A company I worked for several years ago used ODBC to extract data from Sage 50 into Excel, it was set up using a guide produced by the ICAEW - it may have been called something like "Automating Management Accounts".
Using ODBC to extract meaningful data requires the user to have some knowledge of the database in question, have you contacted Sage to see if they produce any guidance. Having used ODBC with much larger SQL databases, the flexibility in the extraction from Sage 50 (in terms of what is extracted, how it looks etc.) is relatively limited but I would say a little more user friendly.
Accounting standards relate to the valuation of inventory, it is the responsibility of the directors to ensure this valuation is correct and a stock take is one method of control over this valuation, a control rather than a specific requirement in itself. Auditors (if necessary) will of course want some assurance on physical stock. Having worked engineering they were usually happy to sample stock, but this was after a full in-house count had been done (at which they also wiched to be present).
At some point in time a full count may be inevitable from a financial and operational perspective, small errors add up and if the inventory users know there is less control then they may pay less attention to what they are doing!
Have you considered perpetual counts? Epicor is capable of handling this (subject to having the correct module) or you may be able to manually analyse your stock movements to determine counts. Assuming you have the ability (staff time etc.), this would involve continual counts throughout the year (as opposed to all at once), the system would prioritise what to count and when based on value and the number of transactions carried out in a period for each part (usually by part number). You would probably need to do a full counts initially to ensure you're starting on the correct foot!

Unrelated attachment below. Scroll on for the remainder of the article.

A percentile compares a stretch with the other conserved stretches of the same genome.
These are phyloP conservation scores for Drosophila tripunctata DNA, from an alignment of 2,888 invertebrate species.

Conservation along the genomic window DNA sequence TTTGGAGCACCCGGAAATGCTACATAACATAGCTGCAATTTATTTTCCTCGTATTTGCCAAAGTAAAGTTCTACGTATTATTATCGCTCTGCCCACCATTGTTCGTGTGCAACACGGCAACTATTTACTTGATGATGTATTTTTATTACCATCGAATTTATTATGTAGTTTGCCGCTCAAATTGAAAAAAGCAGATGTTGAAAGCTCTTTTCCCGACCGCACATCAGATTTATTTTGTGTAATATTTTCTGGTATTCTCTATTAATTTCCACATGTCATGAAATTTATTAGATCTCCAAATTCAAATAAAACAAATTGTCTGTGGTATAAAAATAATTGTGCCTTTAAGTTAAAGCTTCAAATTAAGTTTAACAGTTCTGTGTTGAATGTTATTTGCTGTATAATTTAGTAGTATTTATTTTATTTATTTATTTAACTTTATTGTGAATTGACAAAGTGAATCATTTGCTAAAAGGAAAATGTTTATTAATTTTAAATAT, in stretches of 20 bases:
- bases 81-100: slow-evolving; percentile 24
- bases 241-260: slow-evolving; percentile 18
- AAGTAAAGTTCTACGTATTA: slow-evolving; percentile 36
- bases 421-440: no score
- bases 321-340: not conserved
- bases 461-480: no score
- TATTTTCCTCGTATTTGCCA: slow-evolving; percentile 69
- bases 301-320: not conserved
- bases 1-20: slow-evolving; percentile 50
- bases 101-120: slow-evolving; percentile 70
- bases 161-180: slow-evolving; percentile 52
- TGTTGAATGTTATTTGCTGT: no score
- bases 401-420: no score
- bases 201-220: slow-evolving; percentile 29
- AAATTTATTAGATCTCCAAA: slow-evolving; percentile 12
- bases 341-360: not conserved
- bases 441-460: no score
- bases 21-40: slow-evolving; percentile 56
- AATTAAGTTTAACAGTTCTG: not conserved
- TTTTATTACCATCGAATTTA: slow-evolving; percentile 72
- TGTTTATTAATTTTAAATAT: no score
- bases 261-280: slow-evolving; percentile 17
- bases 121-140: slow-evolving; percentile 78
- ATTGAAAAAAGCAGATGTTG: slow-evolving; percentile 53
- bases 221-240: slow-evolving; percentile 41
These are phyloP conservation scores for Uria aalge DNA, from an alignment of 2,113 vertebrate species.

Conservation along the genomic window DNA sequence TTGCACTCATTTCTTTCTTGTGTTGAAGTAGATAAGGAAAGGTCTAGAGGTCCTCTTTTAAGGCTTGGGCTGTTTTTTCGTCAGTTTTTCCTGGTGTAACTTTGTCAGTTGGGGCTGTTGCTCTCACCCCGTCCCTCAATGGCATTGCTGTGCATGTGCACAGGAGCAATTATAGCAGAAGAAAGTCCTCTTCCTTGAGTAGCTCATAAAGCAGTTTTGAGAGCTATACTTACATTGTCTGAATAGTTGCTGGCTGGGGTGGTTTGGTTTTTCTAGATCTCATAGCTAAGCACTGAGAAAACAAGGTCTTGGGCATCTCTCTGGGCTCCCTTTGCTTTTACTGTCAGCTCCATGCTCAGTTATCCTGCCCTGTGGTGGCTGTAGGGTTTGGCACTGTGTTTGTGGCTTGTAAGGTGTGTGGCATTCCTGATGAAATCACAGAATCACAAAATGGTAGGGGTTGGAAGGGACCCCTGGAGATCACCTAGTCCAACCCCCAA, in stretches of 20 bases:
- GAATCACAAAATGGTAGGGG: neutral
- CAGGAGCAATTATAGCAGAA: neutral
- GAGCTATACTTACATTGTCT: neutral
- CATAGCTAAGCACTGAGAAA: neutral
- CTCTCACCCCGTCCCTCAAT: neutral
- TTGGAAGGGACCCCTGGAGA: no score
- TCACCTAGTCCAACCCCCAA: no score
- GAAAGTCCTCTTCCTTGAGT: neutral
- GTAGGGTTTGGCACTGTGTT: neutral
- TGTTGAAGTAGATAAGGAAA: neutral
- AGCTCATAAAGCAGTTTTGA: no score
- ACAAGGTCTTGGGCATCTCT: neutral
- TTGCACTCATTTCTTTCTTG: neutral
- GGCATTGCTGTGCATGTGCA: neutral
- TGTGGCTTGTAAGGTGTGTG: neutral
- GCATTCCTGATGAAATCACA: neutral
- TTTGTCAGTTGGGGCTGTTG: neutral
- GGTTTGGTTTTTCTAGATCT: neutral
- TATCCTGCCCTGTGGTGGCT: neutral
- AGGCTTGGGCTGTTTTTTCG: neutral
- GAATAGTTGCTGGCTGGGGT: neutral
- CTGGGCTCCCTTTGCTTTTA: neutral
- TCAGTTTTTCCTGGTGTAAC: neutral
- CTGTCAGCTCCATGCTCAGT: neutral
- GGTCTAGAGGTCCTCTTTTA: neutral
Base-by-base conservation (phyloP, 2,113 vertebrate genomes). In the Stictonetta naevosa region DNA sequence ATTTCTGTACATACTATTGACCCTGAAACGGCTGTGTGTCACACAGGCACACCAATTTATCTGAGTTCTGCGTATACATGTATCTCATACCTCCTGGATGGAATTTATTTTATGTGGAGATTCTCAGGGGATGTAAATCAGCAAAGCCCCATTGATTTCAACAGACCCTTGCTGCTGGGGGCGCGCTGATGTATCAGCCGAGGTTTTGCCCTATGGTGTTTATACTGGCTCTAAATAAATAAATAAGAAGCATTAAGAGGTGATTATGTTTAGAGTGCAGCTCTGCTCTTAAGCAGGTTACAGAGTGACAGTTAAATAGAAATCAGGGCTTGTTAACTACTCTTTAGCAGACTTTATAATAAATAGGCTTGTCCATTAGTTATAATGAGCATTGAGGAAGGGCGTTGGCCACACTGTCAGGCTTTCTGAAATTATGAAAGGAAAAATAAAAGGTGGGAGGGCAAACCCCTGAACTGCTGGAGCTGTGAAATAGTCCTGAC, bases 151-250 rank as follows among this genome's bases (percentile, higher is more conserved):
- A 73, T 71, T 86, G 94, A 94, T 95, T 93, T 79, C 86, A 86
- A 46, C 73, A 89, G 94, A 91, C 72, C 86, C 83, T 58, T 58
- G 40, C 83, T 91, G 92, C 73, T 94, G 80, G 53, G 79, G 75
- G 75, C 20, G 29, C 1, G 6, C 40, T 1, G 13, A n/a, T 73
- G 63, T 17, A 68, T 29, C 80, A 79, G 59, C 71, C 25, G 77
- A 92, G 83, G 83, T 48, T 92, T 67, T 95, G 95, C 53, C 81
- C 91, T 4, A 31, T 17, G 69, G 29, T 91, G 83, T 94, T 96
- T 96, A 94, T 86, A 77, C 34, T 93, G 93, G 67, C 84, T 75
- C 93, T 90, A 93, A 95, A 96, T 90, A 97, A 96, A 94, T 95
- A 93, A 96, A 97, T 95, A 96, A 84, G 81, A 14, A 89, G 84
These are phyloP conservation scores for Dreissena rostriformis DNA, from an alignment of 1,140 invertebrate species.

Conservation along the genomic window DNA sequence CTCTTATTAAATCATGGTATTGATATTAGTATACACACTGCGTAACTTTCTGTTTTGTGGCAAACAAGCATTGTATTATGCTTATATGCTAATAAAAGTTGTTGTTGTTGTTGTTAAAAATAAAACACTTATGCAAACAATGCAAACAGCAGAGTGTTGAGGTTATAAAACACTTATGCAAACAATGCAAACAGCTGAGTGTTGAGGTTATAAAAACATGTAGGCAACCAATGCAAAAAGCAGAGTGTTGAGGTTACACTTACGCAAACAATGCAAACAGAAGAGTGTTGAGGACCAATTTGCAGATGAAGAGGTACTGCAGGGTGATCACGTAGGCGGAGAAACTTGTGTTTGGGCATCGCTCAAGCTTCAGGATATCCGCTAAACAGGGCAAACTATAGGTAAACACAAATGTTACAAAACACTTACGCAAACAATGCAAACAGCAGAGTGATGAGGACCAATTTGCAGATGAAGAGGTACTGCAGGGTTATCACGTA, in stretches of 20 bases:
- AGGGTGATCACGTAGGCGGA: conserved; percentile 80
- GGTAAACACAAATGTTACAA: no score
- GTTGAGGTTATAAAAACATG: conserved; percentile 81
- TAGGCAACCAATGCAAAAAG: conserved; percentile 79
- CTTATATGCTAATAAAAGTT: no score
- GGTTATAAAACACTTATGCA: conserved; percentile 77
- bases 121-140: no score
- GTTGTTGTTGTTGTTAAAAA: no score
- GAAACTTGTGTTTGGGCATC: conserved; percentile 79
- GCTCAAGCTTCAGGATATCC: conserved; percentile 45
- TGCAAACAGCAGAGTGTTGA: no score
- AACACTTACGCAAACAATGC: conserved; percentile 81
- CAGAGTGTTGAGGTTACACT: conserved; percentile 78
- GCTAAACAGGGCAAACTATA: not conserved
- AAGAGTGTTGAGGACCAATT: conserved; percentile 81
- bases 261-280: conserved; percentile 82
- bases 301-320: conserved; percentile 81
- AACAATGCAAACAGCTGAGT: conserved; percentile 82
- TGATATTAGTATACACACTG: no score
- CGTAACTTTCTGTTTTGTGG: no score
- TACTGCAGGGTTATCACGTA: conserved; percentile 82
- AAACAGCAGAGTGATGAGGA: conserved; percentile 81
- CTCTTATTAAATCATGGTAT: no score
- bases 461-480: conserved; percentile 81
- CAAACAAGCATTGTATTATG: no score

Six of one, two threes of the other...
I had a similar choice after AAT: ACCA was quite appealing due to the breadth of study, but my employers felt CIMA was more appropriate for industry than ACCA. I did CIMA and have since found that some employers may prefer one qualification over another, but on the whole ACCA or CIMA qualified will fair well on the job/career front.
ACCA point out that their qualification is appropriate for practice and industry but don't seem to realise that moving from industry to practice can be a challenge. I taught for a major tuition provider for a couple of years (and still do a little freelancing) and I feel that despite options for ACCA final stage, it's still leaning towards being practice orientated.
In terms of the new CIMA syllabus, the first assessments became available about six months after I left tuition and moved back into industry. The flexibility is favoured by some, but has also caused a certain amount of apathy in regards to progression. Also, the individual exams aren't just MCQs but rather a range of short/technical approach questions and require a 70% pass mark. The case study exams are very structured in terms of the approach to avoid student cherry picking their questions, forcing and requiring a broad achievement of marks. When the new syllabus was announced, it seemed like it might be an easier option, but I'm rather happy I did the "old style" exams!